So it turns out that sleep may not be overrated after all. The amount of sleep you get may have an impact on whether or not you get Alzheimer’s disease.
Researchers are beginning to see a more definite link between sleep and beta-amyloid and Alzheimer’s. The beta-amyloid build-up in the brain may lead to a vicious cycle – it disturbs sleep and impairs memory, which can trigger an additional build-up of Beta-amyloid — the protein that makes up the toxic plaque that is the most common suspect behind Alzheimer’s.
Scientists at the University of California, Berkeley, have found restorative slumber needed to maintain memories is a conduit through which the beta-amyloid protein. Compelling evidence showed that poor sleep may trigger Alzheimer’s disease attacks the brain’s long-term memory. The risk is particularly great whenever there was a deficit of the deep.
UC Berkeley neuroscience professor Matthew Walker, senior author of the study to be published in the journalNature Neuroscience, said “Our findings reveal a new pathway through which Alzheimer’s disease may cause memory decline later in life”
How it works
When asked how it works, she replied.
“Sleep is helping wash away toxic proteins at night, preventing them from building up and from potentially destroying brain cells,” Walker said. “It’s providing a power cleanse for the brain.”
A recent research study analyzed the sleeping patterns of adults 70 and over. It was conducted by the Johns Hopkins Bloomberg School of Public Health. The study found that those who slept for shorter amounts of time and had poorer sleep quality. They also had higher levels of Beta-amyloid, a brain plaque that is an indicator of Alzheimer’s. That’s not to say that if you don’t get enough sleep, you’re destined to get Alzheimer’s disease, but there does seem to be a link between the two.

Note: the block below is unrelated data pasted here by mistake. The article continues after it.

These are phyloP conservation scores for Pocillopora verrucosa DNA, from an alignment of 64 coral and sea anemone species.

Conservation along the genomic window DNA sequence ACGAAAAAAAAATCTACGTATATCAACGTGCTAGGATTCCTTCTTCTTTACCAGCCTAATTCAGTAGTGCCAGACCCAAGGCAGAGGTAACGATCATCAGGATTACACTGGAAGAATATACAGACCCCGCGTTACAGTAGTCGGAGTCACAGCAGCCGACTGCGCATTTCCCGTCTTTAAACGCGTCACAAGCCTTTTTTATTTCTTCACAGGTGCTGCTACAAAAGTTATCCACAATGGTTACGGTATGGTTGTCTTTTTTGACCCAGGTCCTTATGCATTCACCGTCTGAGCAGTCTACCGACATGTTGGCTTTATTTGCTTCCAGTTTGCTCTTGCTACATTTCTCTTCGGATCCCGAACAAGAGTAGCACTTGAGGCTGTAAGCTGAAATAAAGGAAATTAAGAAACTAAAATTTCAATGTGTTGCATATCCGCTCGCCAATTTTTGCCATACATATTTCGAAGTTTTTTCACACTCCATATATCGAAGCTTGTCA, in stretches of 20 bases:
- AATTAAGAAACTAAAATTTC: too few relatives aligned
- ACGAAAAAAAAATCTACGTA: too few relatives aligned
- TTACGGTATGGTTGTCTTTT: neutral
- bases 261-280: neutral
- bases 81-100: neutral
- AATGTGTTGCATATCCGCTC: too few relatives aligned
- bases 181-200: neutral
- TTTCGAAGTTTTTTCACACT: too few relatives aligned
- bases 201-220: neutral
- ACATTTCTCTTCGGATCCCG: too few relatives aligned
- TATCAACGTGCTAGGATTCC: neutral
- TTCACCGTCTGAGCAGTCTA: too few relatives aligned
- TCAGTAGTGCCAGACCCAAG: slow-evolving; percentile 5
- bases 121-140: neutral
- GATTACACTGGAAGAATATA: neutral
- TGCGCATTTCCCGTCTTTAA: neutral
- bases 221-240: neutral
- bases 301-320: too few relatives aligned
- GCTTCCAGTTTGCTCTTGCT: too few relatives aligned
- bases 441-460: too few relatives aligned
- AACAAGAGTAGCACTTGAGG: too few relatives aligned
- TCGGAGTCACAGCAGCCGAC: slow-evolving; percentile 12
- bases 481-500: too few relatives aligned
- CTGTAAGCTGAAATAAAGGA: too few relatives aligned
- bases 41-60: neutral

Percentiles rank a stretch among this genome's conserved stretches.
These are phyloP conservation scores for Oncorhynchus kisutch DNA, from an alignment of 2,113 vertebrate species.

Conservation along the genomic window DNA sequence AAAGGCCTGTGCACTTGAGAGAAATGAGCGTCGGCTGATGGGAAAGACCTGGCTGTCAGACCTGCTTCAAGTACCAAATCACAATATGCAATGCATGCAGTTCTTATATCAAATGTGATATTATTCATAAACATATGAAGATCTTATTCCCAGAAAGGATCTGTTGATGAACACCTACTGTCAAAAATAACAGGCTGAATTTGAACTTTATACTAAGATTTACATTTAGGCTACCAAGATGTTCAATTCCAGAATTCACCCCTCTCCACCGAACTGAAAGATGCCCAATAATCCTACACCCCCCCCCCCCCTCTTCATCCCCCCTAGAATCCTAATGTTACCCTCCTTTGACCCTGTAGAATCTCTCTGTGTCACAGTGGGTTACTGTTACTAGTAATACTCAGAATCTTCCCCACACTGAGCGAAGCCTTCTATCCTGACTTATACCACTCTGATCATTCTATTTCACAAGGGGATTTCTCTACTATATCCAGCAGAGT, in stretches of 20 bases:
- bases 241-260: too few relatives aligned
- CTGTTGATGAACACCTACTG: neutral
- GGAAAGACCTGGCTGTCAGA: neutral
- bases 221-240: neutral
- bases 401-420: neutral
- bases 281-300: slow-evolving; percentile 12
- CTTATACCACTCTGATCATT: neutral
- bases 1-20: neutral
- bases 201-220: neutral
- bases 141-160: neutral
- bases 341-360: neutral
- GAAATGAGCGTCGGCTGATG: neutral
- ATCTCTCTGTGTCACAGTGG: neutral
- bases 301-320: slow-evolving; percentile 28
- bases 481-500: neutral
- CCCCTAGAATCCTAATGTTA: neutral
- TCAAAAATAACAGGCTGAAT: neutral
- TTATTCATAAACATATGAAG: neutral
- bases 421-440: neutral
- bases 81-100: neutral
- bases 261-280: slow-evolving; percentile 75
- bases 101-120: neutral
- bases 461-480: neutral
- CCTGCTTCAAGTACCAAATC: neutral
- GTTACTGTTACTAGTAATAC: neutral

“These findings are important in part because sleep disturbances can be treated in older people. To the degree that poor sleep promotes the development of Alzheimer’s disease, treatments for poor sleep or efforts to maintain healthy sleep patterns may help prevent or slow the progression of Alzheimer disease,” said Adam Spira, PhD, lead author of the study and an assistant professor with the Bloomberg School’s Department of Mental Health.
How can you get more sleep?
Besides avoiding the usual suspects of caffeine and alcohol, there are other practices that can help. The easiest one is yawning and stretching – in fact, it’s so easy that you are probably trying to stifle a yawn right now.
Get a great going-to-bed routine. Begin by opening your mouth wide to simulate a big yawn. Reach out your arms and give them a good stretch. At first, you’re just going through the motions, but after several yawns and stretches, your body and brain will get the message that it is sleepy time. Then notice what this does to the quality of the sleep that follows. What you will discover is that something about stretching and yawning prepares the body and brain for sleep.
Here’s a video to get you yawning: Contagious Yawning: Why We Do It, What It Shows About Us
I wasn’t aware if my Mama had sleep issues in the early stages of dementia, but sadly, in the late stages of this disease, sleep seems to be one of her superpowers.